This Remembrance Day marks one of the most important – and in some ways most difficult – commemorations in history: the centenary of WWI. This is a war of our time, of our people, of our country. This is a war that has left haunting memories for our city. There is archival footage shot right here in Victoria, of excited men marching, saying goodbye to family and friends, and embarking on ships full of pride and promise and hope for imminent success – unaware of the long years of tragedy and horror and death that lay ahead.
Lest We Forget is the Victoria Symphony’s theme for this commemoration. We must not forget; we must remember, and try to understand and feel what those who went before us felt. Music has the ability to give us understanding and feeling where words sometimes cannot. War poet Wilfred Owen, whose words Benjamin Britten set to music in his War Requiem, put it this way:
“My subject is War, and the pity of War. The poetry is in the pity. All a poet can do today is warn.”
At the Bay Street Armoury this coming Saturday, October 25th at 8pm, the Victoria Symphony presents what I know will be for all of us a uniquely evocative and moving experience in words, images and music. Real war video footage will blend with beautiful music written for the time by Ralph Vaughan Williams and John Adams. And a major new premiere by West Coast composer Tobin Stokes, focusing on the story of the Canadian Scottish Regiment’s J.C. Richardson: a piper who inspired many and received the Victoria Cross.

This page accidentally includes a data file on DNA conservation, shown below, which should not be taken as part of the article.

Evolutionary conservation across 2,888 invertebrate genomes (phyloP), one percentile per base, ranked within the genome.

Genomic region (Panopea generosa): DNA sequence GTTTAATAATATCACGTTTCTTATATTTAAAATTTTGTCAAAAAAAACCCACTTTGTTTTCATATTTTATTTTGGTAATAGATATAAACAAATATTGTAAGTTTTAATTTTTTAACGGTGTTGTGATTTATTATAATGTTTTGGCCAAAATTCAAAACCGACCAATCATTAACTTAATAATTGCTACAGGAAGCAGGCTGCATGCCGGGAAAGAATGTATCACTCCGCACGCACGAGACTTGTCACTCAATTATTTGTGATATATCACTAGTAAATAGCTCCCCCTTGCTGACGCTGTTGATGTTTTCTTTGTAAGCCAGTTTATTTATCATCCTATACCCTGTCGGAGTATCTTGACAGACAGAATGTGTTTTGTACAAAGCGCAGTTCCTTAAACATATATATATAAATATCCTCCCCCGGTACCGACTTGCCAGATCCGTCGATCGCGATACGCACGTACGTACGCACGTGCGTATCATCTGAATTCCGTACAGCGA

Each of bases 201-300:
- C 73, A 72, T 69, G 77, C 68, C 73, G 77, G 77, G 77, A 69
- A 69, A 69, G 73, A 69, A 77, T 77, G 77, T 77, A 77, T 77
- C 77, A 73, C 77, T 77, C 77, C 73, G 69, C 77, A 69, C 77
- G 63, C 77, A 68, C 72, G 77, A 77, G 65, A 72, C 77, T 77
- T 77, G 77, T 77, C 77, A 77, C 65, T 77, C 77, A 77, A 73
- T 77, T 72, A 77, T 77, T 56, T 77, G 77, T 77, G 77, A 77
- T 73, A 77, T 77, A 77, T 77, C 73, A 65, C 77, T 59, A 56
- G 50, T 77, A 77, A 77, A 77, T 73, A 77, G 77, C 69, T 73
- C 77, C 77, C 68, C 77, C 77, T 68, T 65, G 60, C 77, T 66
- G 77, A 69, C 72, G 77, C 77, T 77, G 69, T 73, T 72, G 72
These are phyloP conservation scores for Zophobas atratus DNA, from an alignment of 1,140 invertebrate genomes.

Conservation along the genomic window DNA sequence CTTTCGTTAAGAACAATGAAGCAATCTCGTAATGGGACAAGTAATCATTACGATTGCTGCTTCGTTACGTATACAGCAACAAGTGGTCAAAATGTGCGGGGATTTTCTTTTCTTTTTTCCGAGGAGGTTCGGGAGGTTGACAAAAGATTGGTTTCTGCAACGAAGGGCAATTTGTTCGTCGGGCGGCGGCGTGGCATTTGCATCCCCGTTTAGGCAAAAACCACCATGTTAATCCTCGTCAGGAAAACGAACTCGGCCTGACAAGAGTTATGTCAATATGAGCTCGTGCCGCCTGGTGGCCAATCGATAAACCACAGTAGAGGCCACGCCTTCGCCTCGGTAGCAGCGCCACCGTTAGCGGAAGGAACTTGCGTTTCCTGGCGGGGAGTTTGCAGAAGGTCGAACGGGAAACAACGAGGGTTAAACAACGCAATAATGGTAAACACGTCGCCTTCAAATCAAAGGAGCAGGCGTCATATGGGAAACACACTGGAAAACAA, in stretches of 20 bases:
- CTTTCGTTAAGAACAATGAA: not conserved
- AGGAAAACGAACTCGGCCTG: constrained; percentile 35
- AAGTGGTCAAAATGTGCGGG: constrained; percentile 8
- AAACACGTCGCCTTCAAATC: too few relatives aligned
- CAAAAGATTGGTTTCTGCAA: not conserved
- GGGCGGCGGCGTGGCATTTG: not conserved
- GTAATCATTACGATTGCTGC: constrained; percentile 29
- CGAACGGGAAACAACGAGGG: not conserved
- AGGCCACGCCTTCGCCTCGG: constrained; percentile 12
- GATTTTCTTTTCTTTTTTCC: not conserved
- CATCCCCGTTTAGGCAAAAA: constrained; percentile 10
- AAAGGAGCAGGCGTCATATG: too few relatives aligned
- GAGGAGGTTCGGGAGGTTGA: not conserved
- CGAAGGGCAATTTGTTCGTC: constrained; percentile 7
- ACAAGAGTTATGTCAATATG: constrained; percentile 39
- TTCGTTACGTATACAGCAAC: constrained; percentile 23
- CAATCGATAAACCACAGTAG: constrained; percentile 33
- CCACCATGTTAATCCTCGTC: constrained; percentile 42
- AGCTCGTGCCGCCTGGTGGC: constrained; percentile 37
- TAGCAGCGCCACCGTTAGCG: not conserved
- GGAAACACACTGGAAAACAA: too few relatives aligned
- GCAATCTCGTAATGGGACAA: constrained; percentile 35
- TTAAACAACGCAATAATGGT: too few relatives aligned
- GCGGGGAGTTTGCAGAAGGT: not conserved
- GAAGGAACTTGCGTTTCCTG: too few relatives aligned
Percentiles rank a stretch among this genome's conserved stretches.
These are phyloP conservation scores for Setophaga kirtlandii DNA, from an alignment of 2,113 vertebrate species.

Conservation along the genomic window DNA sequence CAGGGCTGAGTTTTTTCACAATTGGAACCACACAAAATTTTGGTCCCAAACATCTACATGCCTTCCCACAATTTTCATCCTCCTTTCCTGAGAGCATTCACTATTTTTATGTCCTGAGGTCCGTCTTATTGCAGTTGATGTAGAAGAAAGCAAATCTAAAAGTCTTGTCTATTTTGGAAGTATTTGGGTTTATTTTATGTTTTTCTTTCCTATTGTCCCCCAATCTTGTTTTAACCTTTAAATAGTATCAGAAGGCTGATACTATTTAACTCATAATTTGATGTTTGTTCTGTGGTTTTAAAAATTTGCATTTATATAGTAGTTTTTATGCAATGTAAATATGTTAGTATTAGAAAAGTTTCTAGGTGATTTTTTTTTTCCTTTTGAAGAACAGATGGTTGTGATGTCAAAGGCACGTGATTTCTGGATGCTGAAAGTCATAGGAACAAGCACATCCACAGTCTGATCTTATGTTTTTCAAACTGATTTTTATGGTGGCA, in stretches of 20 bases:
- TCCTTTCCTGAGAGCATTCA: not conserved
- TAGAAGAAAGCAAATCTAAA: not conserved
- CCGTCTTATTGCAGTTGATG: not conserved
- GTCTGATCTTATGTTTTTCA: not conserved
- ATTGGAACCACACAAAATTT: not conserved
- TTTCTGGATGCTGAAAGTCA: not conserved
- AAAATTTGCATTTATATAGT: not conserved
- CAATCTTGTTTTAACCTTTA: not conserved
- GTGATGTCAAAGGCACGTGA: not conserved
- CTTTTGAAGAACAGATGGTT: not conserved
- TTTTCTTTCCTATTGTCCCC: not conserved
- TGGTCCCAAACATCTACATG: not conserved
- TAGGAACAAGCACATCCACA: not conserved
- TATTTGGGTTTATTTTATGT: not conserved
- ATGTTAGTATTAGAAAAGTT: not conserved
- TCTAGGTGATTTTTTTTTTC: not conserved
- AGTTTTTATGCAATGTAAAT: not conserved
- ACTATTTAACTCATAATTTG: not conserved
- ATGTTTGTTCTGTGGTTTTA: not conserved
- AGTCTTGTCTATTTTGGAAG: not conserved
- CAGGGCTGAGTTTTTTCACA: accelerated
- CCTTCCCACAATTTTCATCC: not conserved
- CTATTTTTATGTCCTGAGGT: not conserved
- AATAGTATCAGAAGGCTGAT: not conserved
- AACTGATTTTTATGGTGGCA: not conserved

And then there is Britten’s War Requiem. I believe that no one should miss the opportunity to experience this monumental work. Here is a message about peace; a drama that carries us inside the horrors and confusions of war, and takes us on an emotional journey that is unparalleled in the repertoire. If you want to understand, if you want to feel, then experience Wilfred Owen’s haunting war poetry and experience Benjamin Britten’s artistic reaction to it. Owen wrote his poetry as he lay and suffered in the trenches along with so many others, before ultimately being killed in battle close to the end of the Great War. Almost half a century later, Britten turned to it for inspiration as he composed a work for the consecration of the new Coventry Cathedral, to replace the building destroyed by bombs in World War Two.
I have been steeping myself in this amazing score for some time now, and I want to share it with you in every way I can. You can join us at a free open public rehearsal, as part of the new Behind the Music series; that’s on Thursday November 6th at 7 pm. Get to know the music better along with the performers, and hear me talk about it.
Then, I hope you will plan to attend one of the two concert performances, in the Royal Theatre on Saturday evening and Sunday afternoon, November 8th and 9th. I also invite you to join me for Tania Talks a personal discussion of the music in the lobby of the Royal, one hour before each concert. That’s Saturday evening at 7 pm and Sunday afternoon at 1:30 pm.
I have no doubt that this music has the impact and power to describe and to communicate, to bring understanding and feeling, to ensure that we never forget. I look forward to sharing this life-altering experience with you.